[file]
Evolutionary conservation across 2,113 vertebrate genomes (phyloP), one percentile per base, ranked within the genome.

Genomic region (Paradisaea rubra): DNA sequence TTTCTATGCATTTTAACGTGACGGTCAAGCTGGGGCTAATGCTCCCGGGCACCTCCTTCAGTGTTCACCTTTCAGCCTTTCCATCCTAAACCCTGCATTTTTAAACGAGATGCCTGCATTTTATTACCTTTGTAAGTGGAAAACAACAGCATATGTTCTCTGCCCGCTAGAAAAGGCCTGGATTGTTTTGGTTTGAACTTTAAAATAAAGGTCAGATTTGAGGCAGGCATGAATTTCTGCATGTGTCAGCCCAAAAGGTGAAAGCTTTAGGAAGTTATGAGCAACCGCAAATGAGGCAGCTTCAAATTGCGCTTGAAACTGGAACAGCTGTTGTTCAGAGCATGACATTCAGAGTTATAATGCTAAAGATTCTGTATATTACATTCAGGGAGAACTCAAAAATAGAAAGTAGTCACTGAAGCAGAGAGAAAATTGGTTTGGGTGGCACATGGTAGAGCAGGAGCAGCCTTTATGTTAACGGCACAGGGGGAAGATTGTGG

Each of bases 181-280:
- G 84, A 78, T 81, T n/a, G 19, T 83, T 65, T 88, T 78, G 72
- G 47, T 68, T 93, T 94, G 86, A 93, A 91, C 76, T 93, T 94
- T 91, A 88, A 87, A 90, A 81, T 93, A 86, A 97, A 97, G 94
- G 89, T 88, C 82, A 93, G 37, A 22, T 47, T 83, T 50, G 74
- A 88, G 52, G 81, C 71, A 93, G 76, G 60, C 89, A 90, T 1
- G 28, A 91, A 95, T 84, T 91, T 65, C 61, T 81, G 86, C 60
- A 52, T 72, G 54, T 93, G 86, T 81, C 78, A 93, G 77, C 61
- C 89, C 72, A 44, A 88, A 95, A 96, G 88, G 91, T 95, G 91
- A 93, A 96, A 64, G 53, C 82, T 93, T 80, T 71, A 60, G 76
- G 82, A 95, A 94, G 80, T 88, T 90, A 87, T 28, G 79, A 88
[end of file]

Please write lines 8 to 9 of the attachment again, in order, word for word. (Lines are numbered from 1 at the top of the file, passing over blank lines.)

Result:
- A 88, G 52, G 81, C 71, A 93, G 76, G 60, C 89, A 90, T 1
- G 28, A 91, A 95, T 84, T 91, T 65, C 61, T 81, G 86, C 60